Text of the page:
“I feel repulsed by the whole #januhairy thing. Obviously women can do as they please in todays world and rightly so. But hairy women is VERY unattractive and im sure 99% of men will agree”: a tweet from @jonnyuk88 in reaction to #januhairy, the movement started by 21 year old drama student Laura Jackson. Despite hair on women being just as natural as hair on men, people still seem to feel that hairy women are “lazy & revolting” (thanks Piers) perhaps because it blurs the socially accepted line between male and female. In a similar way that a man wearing makeup might threaten people’s notion of gender, a woman with visible body hair evokes disgust from those who haven’t been regularly exposed to it. Since its beginning, society’s insistence on women shaving has always been a means of disempowerment, reverting our bodies back to a prepubescent state.
As clothing styles began to expose more skin, Gillette released the first female razor in 1915 along with brazenly sexist and body shaming ads. While an emphasis on sexiness and social acceptance were the main stars of early hair removal advertising, it wasn’t until the 70s that the fetishisation of young girls really came into play, one example being Love Cosmetic’s 1974 campaign for their perfume ‘Baby Soft’ with its disturbing tagline “because innocence is sexier than you think”. Companies and advertisers play into women’s anxieties of being unattractive, aging and powerful by perpetuating the girl-like woman image to sell their products.
Of course it isn’t just advertising that pushes these ideals on women. In mainstream films and television, hairy women are usually depicted as the unattractive foil for the lead character, ‘excess’ hair serving as an easy device to convey ugliness. Hair is used to transform a female character during makeover sequences in films such as ‘Miss Congeniality’ and ‘The Princess Diaries’. With eyebrows, leg hair and facial hair comedically removed, the protagonist is allowed to become the sexually attractive woman the film intends her to be. In Laura Mulvey’s book ‘Visual and Other Pleasures’ she describes how “unchallenged, mainstream film coded the erotic into the language of the dominant patriarchal order”, suggesting that as the media have manipulated what is supposed to be attractive to a heterosexual man, it has become what is considered to be attractive for everyone. Of course, easy access to pornography has perpetuated the stereotype of a completely hairless, submissive woman making this an expectation.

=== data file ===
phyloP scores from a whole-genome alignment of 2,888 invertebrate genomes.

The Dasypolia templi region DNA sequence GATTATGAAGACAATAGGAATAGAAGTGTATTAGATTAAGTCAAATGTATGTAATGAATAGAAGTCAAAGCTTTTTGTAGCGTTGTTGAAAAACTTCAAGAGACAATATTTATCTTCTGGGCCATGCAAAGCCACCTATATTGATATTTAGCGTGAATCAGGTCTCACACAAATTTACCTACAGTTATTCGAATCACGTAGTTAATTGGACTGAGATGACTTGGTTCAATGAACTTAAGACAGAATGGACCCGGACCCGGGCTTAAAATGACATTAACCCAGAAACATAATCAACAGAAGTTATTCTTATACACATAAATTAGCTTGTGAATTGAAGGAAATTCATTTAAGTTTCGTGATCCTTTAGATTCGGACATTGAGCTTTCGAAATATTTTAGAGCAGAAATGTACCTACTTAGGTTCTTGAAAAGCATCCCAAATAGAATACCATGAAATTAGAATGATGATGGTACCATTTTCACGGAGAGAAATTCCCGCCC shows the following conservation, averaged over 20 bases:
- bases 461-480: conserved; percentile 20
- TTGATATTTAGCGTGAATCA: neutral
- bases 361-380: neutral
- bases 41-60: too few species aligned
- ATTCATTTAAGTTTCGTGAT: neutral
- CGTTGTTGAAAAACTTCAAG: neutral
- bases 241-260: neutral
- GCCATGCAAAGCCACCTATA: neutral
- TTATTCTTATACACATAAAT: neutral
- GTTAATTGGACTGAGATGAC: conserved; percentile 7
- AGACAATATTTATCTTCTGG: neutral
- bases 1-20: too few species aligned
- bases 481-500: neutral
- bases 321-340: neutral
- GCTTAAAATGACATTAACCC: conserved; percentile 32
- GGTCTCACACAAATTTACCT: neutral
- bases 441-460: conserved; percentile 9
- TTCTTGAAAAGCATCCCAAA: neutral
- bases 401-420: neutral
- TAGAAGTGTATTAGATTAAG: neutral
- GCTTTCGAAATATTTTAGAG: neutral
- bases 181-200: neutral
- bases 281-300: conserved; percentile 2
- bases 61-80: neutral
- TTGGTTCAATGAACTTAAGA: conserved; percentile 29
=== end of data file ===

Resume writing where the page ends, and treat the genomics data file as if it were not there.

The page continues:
And yet advertising is clearly a major cultural player: in June 2018, Billie became the first women’s razor brand in 100 years to show actual body hair in an advert, and the campaign quickly went viral. But Billie are still playing into the childlike image of a woman, as if to counterbalance the overt use of natural female bodies. The minute long ad, art-directed by Noemie Le Coz, was themed around ‘fuzz’, forming direction for the campaign's styling, props, location and wardrobe. “From pom poms and fluffy socks to prickly plant life and brushed out perms, we made 'f
uzz' a little more fun”. This styling screams young girl, with the fluffy, cutesy props closely resembling cuddly toys and dressing-up costumes from childhood. The light-pink hue that dominates the ad is another example of this, on trend for 2018 but also definitely a stereotypical colour for young girls. The models are beautiful, young women, many of them sporting bright, multicoloured nails, mirroring the Billie logo which Le Coz describes as “9
0s nostalgia reimagined for a new audience”. She is therefore catering the established girl-woman image for Billie’s target audience; women currently in their 20s who would’ve been children in the 90s. Words silently appear over the film; “Hair, everyone has it, even women, the world pretends it doesn’t exist, but it does, we checked, so however, whenever, if ever, you want to shave, we’ll be here”.
Even though brands like Billie and movements like #Januhairy are moving us in the right direction, it still feels like a lo
ng way to go before it is normal for women (and men) to embrace female body hair. Studies have shown that the vast majority of women remove some or all of their body hair, across various demographics in western countries, with some studies claiming that it’s as hi
gh as 99%. It’s clear that exposure to mass media has had a huge influence on the idea that the natural female body is a project that’s unattractive unless it’s ‘improved’ upon. Although it’s easy to blame societal pressures and manipulative advertising, it’s up to us as well to reject the ideals that we are fed. It is only when a woman chooses to take control of her own body that she can claim back the power taken from her.